the Hasmonean Kingdom


Most Jews are likely familiar with the story of Hanukkah (and if you are not, head on over to my post from last year, A HISTORICAL ACCOUNT OF HANUKKAH), when Jewish rebels, led by Judah the Maccabee, defeated the oppressive rule of the Greek Seleucid Empire.

As children, we are taught about the miraculous victory, but from my observations, we learn about it as a stand-alone event, without exploring the deeper context of the time period. What happened after the Maccabean Revolt and who ruled Judea in its aftermath?

In terms of Jewish history, this period is actually of huge importance. The Hasmonean Kingdom of Judea — a semi-autonomous, Jewish-ruled kingdom — was the last time, except for a brief period in the seventh century, when Jews exercised sovereignty over our ancestral land (that is, until the establishment of the State of Israel in 1948).


In 164 BCE, Judah the Maccabee and his army entered Jerusalem and rededicated the holy Jewish Temple to the Israelite G-d, which Jews to this day commemorate with the festival of Hanukkah.

This, however, did not put an end to the violence in Judea and a civil war persisted for several years. By 158, Jonathan the Maccabee (Judah’s brother) cleared the land of “the godless and the apostate” and the violence ceased for 5 years. Writings from the time state, “the sword ceased in Israel.” Between 110-63 BCE, the Hasmonean Kingdom operated as an independent kingdom with its own military and regional influence.

Nevertheless, the Hasmonean Kingdom, while semi-autonomous from the Seleucid Empire, was not fully politically independent. As such, it got caught in various Seleucid civil conflicts.

In the grand scope of Jewish history, the Hasmonean Kingdom was relatively short-lived, coming to an end in 63 BCE, when Judea came into the hands of the Roman Republic.


The Hasmonean Kingdom of Judea was named as such because of the ruling Hasmonean dynasty. In writings of the period, the Hasmoneans referred to the land — as well as the people — as “Judea” (Judeans) and “Israel” interchangeably.

Old Aramaic was the official language, with Hebrew used as the liturgical language (Hebrew as an everyday tongue came into decline several centuries prior, with the imperialist conquests of the Babylonians). Due to Seleucid influence, Greek was also spoken widely.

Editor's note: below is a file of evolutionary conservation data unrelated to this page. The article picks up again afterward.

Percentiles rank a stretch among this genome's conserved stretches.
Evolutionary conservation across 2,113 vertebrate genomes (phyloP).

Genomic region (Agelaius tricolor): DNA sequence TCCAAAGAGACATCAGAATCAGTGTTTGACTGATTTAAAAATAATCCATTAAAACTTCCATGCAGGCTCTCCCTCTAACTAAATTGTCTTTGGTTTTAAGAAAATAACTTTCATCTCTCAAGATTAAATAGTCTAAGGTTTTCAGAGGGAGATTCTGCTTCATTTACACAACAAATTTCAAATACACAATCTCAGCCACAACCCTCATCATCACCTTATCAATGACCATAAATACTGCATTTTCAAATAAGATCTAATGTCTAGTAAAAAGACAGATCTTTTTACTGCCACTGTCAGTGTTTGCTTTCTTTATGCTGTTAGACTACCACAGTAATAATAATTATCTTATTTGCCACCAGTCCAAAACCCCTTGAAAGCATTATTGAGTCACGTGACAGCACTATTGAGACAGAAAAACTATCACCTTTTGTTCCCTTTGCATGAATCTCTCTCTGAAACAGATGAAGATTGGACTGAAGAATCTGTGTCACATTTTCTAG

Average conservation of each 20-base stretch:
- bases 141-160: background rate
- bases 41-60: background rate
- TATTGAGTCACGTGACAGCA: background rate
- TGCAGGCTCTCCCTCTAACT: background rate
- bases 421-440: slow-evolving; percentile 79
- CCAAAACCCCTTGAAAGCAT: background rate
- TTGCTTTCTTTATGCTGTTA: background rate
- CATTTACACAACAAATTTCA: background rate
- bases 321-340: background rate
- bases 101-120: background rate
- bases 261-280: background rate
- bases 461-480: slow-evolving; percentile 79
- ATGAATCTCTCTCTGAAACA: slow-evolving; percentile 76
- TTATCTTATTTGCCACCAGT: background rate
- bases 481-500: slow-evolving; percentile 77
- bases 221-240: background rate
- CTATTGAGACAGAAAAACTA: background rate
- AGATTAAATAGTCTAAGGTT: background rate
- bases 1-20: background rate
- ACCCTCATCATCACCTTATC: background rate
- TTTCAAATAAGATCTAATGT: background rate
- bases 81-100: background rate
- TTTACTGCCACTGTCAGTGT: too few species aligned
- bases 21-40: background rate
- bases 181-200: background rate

Jewish tradition holds that the Hasmonean Kingdom was short-lived because the kingship should only be held by direct descendants of the line of King David. Additionally, the Hasmonean Kingdom quickly became very Hellenised, to the anger of their Jewish subjects. Constant infighting among the dynasty and corruption also resulted in a negative view of the Hasmoneans.


As a semi-autonomous kingdom, the Hasmonean Kingdom of Judea was able to exert some (extremely short-lived) regional influence. In 110 BCE, John Hyrcanus, a Maccabee leader and Kohen (High Priest), conducted the first military conquests of the newly semi-sovereign kingdom.

Hyrcanus thus conquered Samaria, Transjordan, and Idumea (a region between southern Israel and Jordan), going so far as to force the Idumeans to become Jews and practice Jewish culture, tradition, and spirituality. The Hasmoneans, however, quickly lost Transjordan to the Nabateans in 93 BCE.


Salome Alexandra, also known as Alexandra of Jerusalem and Shlom Tzion Alexandra in Hebrew, was one of the only two female monarchs to ever rule over Judea (the other being Athalia between 841-835 BCE). Salome Alexandra ruled Judea between 76-67 BCE. She was the last ruler of Judea to die as the sovereign of an independent Jewish kingdom.

Salome Alexandra’s lineage is mostly unknown, though the Pharisee scholar Simeon ben Shetah was likely her brother, meaning that she was the daughter of Shetah as well. She was the wife of Alexander Jannaeus, the second king of the Hasmonean dynasty, and the mother to Hyrcanus II, who ruled after her death. Salome Alexandra arranged the assassination of her brother-in-law by convincing her husband that he was plotting against him. She ascended to the throne after her husband’s death.

Judea prospered during her reign. According to rabbinic sources, as a reward for her piety, rain only fell on Shabbat nights, so workers didn’t suffer lost wages due to rainfall. The soil was so fertile that the sages collected specimens of grains to show future generations the reward for obeying G-d.


While the Hasmonean Kingdom of Judea was short-lived, the Maccabean Revolt and the subsequent Judean sovereignty started a movement for Jewish independence and self-determination that existed in various forms until the mid-20th century, culminating in the establishment of the State of Israel in 1948.

For instance, the Judean revolts against the Roman Empire (66-73, 115-117, and 132-135) were largely influenced by the Jewish nationalism that led to the establishment of the Hasmonean Kingdom.

In the early seventh century, the Jewish population of Byzantine-ruled Palestine revolted against the oppressive rule of the Byzantine Empire. The revolt was successful, so much so that Jews enjoyed a brief period of sovereignty and freedom over Jerusalem. This quickly came to an end in 617 and even more so in 632, with the Arab Muslim conquest of Palestine.

Nevertheless, the legacy of the Maccabees lived on for centuries. It still lives on to this day every year when we commemorate the story of Hanukkah.


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